Part of the joy of a cruise, whether luxury or not, is that almost your every need is taken care of. But having spent a small fortune on the fares themselves, it's all too easy to find yourself forking out even more for various on-board extras. Here's how to keep the spending under control.
The whole idea of tipping is that you reward those who provide a good or above average service. Yet many cruise ships add automatic tipping to passengers' bills, meaning you'll pay a fixed amount on top of your daily bill. Once you've boarded the vessel, ask at the information desk to see if this is the case - you have every right to request that it is removed from your bill, leaving you free to tip as you please.
Wait for wi-fi
These days most of us carry our smartphones and tablets with us on holiday, but browse online while you're on-board and you'll likely end up paying a hefty bill for a poor connection. Save your social networking until you dock at port and head for an Internet cafe or another place that provides free wi-fi instead - you may find that the crew know where the hotspots are, so follow them and you can save yourself a bundle.
Just like a hotel, cruise ships make money by offering convenient (but often expensive) in-cabin options, or even special extras that come with a sizeable price tag. Instead of slurping that expensive bottle of water in your room, for instance, keep a bottle in your hand luggage that you can refill at port or buy a few cheaper bottles at a local shop when you dock. The same goes for extras such as afternoon tea - undoubtedly a favourite with Brits. Before you go for the silver service, take a look at the free buffet. There's a good chance you'll find the same delicious cakes and cream teas on offer without having to put your hand in your pocket.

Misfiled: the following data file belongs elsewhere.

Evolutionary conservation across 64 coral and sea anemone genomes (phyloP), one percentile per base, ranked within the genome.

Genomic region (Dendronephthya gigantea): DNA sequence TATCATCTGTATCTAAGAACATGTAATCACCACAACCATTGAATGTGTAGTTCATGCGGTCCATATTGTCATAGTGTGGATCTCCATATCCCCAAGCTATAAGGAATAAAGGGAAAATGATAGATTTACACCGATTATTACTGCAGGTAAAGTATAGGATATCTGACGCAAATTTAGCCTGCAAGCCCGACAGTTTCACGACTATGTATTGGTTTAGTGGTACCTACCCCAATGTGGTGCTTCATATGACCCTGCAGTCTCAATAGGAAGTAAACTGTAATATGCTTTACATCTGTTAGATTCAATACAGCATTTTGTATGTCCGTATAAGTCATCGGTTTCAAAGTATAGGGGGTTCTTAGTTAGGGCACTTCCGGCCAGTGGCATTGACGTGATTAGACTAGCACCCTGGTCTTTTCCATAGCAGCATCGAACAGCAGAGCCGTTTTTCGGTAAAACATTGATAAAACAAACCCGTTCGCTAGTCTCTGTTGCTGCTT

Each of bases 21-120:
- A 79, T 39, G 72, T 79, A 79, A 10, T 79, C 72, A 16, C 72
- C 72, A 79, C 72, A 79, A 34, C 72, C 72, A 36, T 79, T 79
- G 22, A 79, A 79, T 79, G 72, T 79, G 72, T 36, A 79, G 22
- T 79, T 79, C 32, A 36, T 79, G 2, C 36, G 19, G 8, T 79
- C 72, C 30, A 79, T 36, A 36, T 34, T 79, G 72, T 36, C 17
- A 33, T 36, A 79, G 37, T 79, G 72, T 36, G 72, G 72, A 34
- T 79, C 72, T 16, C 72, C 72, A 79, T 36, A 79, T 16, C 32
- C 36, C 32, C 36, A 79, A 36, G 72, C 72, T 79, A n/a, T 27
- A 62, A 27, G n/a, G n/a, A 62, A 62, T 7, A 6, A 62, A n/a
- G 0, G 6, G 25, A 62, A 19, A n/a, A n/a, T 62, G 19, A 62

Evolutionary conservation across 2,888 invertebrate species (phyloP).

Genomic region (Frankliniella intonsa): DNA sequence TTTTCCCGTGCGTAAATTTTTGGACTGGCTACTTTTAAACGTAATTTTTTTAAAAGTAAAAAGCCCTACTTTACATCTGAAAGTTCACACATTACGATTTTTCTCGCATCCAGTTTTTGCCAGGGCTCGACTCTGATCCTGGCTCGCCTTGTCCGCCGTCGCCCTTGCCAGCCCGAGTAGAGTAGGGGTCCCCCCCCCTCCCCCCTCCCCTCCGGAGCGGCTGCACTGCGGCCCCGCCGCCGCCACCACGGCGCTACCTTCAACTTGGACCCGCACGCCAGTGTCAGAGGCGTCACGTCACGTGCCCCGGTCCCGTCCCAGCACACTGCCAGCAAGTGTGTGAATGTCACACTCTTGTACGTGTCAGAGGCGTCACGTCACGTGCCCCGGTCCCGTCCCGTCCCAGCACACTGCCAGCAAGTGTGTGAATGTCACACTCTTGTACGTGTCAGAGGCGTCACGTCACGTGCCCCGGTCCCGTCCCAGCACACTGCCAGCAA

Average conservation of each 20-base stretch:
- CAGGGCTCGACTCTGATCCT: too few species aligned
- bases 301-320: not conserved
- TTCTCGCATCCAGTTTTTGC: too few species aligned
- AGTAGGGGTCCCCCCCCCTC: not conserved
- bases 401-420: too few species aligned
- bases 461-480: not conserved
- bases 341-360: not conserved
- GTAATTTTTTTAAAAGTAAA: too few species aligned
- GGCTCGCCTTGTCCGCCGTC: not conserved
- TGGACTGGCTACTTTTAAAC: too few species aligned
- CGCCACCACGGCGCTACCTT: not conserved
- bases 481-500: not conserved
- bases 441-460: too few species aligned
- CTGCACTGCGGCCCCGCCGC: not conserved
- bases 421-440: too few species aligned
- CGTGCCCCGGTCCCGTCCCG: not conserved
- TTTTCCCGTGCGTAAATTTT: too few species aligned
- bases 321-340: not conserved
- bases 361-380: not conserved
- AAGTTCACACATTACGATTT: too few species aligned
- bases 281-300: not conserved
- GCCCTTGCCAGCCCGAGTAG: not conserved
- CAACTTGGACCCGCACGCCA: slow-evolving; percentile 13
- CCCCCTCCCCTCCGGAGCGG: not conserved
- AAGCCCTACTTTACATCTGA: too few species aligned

Beware buying on-board
The lure of duty free shopping means cruise ships can be a great place to pick up a few bargains, with designer boutiques, jewellery stores, gadgets and even art on offer. But don't be tempted to unleash your credit card with gay abandon - stick to the rule that if you wouldn't buy it at home, don't buy it on board. The good value on offer might seem too good to pass up, but the bill can very quickly mount up.
Extending your holiday
Where your cruise includes a flight home from its final destination, it is often the case that you'll have only 24 hours before the plane leaves. If you'd rather have a little more time to explore when you disembark, contact the cruise firm before you book and see if you can do a deal that doesn't include the flight. And if you don't fancy taking all your evening clothes and other cruise ship attire with you on your extended holiday, the ship will often agree to keep luggage on board for you to pick up when it docks back in the UK, typically for the very reasonable price of £30 a case.
Do you regularly go on cruises? What money-saving tips would you give to first-timers? Leave your comments below...